EpiPens Have Gotten So Expensive That People Are Using Syringes Instead
For people with life-threatening allergies, having an EpiPen (epinephrine auto-injector) on hand can be life-saving. The handy devices make administering a vital dose of adrenaline to someone whose throat is closing up a completely idiot-proof task—which is exactly what you want in an emergency. Unfortunately, as Stat reports, the brand-name devices have gotten very expensive, leading some to turn to the cheaper, trickier alternative of manual syringes.
Since 2004, the spring-loaded syringe pen's cost has risen more than 450 percent, Stat calculates. The list price for a set of two is now $600; an official from one district in Illinois told Stat that the area spent $2400 a year on pens, to have just eight on hand for two fire stations. While there are a few alternative products, none are prescribed as often as the EpiPen.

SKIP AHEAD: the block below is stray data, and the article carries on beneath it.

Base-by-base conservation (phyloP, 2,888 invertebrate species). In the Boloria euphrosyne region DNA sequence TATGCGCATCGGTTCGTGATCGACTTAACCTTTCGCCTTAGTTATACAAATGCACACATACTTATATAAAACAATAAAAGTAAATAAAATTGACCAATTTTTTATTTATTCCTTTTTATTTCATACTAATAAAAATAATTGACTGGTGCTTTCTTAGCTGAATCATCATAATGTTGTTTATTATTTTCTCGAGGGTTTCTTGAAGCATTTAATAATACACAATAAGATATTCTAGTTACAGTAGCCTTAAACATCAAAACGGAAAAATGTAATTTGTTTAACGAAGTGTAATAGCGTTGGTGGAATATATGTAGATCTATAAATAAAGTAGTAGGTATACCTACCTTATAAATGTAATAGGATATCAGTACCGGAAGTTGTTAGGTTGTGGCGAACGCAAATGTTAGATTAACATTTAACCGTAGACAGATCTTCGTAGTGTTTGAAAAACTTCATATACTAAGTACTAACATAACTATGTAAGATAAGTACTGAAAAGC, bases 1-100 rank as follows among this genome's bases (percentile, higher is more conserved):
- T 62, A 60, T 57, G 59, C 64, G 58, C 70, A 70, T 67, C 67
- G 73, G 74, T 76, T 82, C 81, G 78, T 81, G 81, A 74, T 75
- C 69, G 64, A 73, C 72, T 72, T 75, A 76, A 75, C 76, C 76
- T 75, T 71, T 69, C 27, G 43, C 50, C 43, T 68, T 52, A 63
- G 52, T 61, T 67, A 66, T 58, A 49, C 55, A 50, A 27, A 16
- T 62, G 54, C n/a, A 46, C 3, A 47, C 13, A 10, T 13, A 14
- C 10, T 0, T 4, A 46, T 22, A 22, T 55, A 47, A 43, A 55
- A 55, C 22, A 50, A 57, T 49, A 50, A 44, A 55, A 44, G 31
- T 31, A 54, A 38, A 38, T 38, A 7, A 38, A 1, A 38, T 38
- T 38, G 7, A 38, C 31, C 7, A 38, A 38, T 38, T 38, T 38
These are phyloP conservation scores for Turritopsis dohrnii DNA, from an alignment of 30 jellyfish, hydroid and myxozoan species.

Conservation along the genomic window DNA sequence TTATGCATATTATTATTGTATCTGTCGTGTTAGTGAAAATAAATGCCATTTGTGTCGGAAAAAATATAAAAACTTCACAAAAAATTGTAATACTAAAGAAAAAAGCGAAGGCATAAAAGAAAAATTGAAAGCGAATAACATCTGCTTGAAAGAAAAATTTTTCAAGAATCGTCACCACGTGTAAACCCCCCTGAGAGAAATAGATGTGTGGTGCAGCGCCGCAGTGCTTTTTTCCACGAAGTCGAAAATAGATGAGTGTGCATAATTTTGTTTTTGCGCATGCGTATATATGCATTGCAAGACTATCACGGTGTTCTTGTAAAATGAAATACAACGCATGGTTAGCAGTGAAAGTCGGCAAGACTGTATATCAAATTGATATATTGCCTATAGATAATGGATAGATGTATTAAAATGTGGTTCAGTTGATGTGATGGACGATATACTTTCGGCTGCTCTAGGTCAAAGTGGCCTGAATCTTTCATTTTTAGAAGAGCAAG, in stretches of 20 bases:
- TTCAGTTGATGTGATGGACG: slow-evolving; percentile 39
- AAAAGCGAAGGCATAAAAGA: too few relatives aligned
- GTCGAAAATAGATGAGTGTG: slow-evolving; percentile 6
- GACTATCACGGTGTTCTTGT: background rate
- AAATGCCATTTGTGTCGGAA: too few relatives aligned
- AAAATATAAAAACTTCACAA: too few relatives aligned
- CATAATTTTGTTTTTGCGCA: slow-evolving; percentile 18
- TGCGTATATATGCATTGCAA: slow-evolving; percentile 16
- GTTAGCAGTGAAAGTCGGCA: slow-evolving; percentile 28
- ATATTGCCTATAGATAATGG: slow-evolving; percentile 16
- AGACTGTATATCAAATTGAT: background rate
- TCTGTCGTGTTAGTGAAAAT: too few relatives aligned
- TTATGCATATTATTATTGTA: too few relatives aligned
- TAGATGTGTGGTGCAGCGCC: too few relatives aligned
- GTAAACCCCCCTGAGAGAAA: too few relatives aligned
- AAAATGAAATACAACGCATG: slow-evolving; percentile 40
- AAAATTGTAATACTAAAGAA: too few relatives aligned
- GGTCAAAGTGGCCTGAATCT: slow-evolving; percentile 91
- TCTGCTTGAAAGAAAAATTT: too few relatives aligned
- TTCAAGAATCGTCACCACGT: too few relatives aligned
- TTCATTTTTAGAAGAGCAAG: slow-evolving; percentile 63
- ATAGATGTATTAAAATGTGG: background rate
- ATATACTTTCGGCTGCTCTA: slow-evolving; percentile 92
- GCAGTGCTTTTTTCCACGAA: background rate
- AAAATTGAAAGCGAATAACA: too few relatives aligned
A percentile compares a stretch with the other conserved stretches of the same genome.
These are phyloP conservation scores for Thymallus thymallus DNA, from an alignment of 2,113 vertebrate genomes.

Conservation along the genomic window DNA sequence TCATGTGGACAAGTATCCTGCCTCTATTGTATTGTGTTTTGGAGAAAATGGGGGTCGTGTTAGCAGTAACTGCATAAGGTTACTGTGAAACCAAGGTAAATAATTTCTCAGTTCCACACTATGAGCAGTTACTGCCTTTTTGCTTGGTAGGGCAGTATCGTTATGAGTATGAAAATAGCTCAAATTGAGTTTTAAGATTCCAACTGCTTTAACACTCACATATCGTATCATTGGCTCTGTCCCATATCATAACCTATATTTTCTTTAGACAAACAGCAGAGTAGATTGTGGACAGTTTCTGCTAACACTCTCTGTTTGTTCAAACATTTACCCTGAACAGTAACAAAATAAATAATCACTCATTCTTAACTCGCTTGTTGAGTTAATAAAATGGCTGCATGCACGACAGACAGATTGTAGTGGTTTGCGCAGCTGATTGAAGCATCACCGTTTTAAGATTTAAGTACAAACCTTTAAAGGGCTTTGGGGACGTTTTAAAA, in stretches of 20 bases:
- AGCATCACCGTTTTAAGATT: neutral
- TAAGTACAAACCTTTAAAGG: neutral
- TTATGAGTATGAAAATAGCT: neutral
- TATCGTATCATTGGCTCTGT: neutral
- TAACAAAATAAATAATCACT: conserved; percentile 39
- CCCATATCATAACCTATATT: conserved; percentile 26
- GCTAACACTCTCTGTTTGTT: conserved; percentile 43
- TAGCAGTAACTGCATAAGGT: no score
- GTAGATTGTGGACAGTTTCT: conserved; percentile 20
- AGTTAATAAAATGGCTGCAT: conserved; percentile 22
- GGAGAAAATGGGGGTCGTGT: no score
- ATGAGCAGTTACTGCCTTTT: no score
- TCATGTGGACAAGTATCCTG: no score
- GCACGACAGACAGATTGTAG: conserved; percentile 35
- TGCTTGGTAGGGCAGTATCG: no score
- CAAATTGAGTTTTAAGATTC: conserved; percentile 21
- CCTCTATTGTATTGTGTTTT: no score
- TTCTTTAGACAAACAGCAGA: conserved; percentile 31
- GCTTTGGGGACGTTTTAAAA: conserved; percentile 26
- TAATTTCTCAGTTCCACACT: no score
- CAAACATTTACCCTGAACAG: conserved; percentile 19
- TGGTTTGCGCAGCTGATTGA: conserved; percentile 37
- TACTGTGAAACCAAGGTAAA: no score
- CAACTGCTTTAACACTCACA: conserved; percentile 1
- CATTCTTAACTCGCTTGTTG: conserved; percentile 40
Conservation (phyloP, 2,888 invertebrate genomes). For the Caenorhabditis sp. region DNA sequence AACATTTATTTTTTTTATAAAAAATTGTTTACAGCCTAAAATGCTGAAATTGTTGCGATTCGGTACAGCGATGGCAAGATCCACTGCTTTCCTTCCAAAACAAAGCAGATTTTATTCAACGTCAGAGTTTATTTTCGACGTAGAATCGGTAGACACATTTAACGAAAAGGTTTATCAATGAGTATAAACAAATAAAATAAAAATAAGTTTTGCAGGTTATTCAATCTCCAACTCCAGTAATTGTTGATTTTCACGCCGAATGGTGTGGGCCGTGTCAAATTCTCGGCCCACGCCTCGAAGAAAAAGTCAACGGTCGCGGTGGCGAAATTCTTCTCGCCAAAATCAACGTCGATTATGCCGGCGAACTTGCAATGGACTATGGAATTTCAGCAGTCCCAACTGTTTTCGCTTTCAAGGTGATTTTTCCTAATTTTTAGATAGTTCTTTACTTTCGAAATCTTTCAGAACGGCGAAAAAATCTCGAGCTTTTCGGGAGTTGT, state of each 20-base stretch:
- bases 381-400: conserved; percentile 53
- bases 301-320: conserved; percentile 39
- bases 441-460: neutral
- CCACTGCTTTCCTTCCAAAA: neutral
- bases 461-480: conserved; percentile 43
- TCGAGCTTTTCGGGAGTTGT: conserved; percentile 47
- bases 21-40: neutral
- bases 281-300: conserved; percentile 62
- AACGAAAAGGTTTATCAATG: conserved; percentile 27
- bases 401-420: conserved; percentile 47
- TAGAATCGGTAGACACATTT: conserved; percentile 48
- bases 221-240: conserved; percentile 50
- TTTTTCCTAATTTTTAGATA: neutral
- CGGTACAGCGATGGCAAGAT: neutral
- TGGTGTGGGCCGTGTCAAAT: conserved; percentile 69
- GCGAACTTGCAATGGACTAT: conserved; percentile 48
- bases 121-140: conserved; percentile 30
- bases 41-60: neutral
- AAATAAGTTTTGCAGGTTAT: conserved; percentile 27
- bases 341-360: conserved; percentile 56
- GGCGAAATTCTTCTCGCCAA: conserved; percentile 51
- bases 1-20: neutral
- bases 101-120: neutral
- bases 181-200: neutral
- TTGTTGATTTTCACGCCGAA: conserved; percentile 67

To save money, EMTs are manually administering epinephrine, the synthetic version of adrenaline, using syringes. While anyone can use an EpiPen, it takes training to properly inject someone with a syringe. The pre-loaded EpiPens provide the correct dose every time and can be administered in seconds, while loading up a syringe with the proper amount of epinephrine and injecting it correctly takes a little more care.
EpiPens aren’t the only medical products whose prices are rising astronomically. In February, Bloomberg reported that out of a survey of about 3000 brand-name prescription drugs, 60 had more than doubled in price over the past two years, and 20 drugs had quadrupled in price. One gel for eczema and skin infections saw a 1860 percent price increase.
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